Life After Theft Page 76
Then Kimberlee asked, ’’You don\ believe in God, right?’’
I shook my head.
’’Well, maybe there\s a god;maybe there isn\ . I just don\ know. My parents didn\ teach me to believe in God. Maybe if they had, I would.’’
’’What do you believe in?’’
’’What do you mean?’’
’’Do you believe in karma, or reincarnation, or some greater good, or something?’’
’’I don\ know. I guess I believe in karma to some degree. I believe that if you try to put something good into the world, the world will try to give something good back to you. I believe in balance.’’
’’Balance.’’ Kimberlee echoed the word almost mournfully.
’’But I believe in learning to be better, too.’’ I stared up at the dark ceiling. ’’I believe in family;I believe in relationships. I guess ultimately, I believe in people.’’
’’People like me?’’
’’People like everyone.’’
’’What about bad apples?’’
’’You\ e not a bad apple.’’
’’Let\s say Hitler.’’
I grinned. ’’Okay, he was a bad apple.’’
’’So what was waiting for him when he died?’’
I didn\ have an answer for her. Until I met Kimberlee, I\d doubted there was an afterlife at all. I believed like my mom did that you should live every moment of life to the fullest because when it was over, it was over. I chose my words carefully, trying to decide what I thought even as I said it. ’’Maybe it\s like Newton\s law: \For every action there is an equal and opposite reaction.\’’
’’How do you mean?’’
’’Well, I think there have to be consequences. But that doesn\ mean I believe in hell with fiery whips or anything. I think maybe sticking around as a ghost is your punishment.’’ I rolled over to face her. ’’Maybe not even really a punishment, but a chance for you to learn without the distraction of being alive.’’ I studied her face in the darkness. ’’You have learned something, haven\ you?’’
She smiled and nodded. ’’I have.’’ But the smile slipped from her face almost as quickly as it had appeared. ’’I just worry that it isn\ enough. Do you remember what you said to me on Tuesday?’’
My lips pursed into a thin line. ’’I said a lot of things on Tuesday.’’
’’Yeah, you did. And I\m glad. I needed to hear them.’’ She flipped onto her back. ’’Before you left to screw Sera\s brains out ’’
’’Sorry, that wasn\ the point. Before you went to make up with Sera, you told me I was still here because no one in the universe wanted me.’’
’’I shouldn\ have said that.’’
’’No, you should have, because I think maybe you were right. I\ve learned a lot of things from you, Jeff, but the things I\ve learned ’’ Her voice cracked as tears leaked into her hair and her breath came in ragged gasps. ’’They hurt, Jeff. It\s hard so damn hard to see myself for what I was. And I\m afraid ’’ She paused to take another breath before continuing in a quiet voice. ’’I\m afraid of how hard the next lesson is going to be.’’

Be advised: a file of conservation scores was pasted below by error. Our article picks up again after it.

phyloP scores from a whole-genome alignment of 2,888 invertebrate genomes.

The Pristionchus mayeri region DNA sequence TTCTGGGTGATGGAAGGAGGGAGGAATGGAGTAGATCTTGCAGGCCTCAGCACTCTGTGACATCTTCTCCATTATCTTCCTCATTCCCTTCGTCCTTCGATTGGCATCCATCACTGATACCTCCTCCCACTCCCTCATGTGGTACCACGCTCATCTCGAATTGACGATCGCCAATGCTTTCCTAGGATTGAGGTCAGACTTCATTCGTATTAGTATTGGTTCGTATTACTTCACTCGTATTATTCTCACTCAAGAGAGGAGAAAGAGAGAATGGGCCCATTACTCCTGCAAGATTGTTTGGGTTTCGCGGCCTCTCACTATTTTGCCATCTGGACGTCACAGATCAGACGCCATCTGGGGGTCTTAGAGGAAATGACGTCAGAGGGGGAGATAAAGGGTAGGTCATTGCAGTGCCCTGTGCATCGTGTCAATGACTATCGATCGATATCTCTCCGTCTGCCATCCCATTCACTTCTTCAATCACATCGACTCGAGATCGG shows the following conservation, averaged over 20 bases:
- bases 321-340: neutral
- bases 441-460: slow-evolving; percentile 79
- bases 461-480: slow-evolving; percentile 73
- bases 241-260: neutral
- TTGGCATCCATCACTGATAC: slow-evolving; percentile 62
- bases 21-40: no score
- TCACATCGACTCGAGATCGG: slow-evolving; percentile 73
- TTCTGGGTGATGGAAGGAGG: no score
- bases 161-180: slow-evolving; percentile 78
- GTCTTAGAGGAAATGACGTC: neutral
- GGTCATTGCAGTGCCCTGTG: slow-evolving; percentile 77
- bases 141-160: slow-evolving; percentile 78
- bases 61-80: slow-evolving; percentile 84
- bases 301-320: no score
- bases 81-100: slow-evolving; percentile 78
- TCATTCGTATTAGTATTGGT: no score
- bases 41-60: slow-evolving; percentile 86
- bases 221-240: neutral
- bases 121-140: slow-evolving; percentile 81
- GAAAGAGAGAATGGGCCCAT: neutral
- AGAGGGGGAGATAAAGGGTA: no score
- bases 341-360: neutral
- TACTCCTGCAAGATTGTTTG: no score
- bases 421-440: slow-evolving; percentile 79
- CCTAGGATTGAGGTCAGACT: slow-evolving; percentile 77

Then I did something I\d been afraid to do since meeting her. I stretched an arm out and pushed it through her back as if she were lying against my shoulder. My arm filled with a creepy tingle and I wanted to yank it back, but as she sighed and moved her head a little closer, I forced myself to hold still.
’’I\m glad I met you,’’ I said. And I wasn\ actually sure whether or not it was a lie until I said it out loud.
We lay there in silence for what felt like hours.
I don\ know when I finally got comfortable enough to close my eyes, but the next thing I remembered was my alarm screeching at me. I looked over, but Kimberlee had gone. I sat up and tried to stretch the kinks out of my arms. My whole spine was sore and the popping was audible as I turned this way and that.
I froze when my eyes settled on the blue flip-flops sitting on the floor at the end of the bed. ’’Kim?’’ I whispered. I was waiting for her to pop out from the closet or something. ’’Kim?’’ I called a little louder. I stretched my foot out and hesitantly poked the nearest shoe with my toe.
And felt something solid.
I leaped onto my bed and curled my feet underneath me.
’’That\s not funny,’’ I said once my breathing was under control.
I sat there for a full minute, staring at those shoes. Then carefully, I slipped off the bed and crouched beside them. I tentatively reached out a finger and touched one.
It was real.
I picked them up and studied them from every angle. Just a pair of slightly scuffed, pale blue flip-flops.
I never saw Kimberlee again.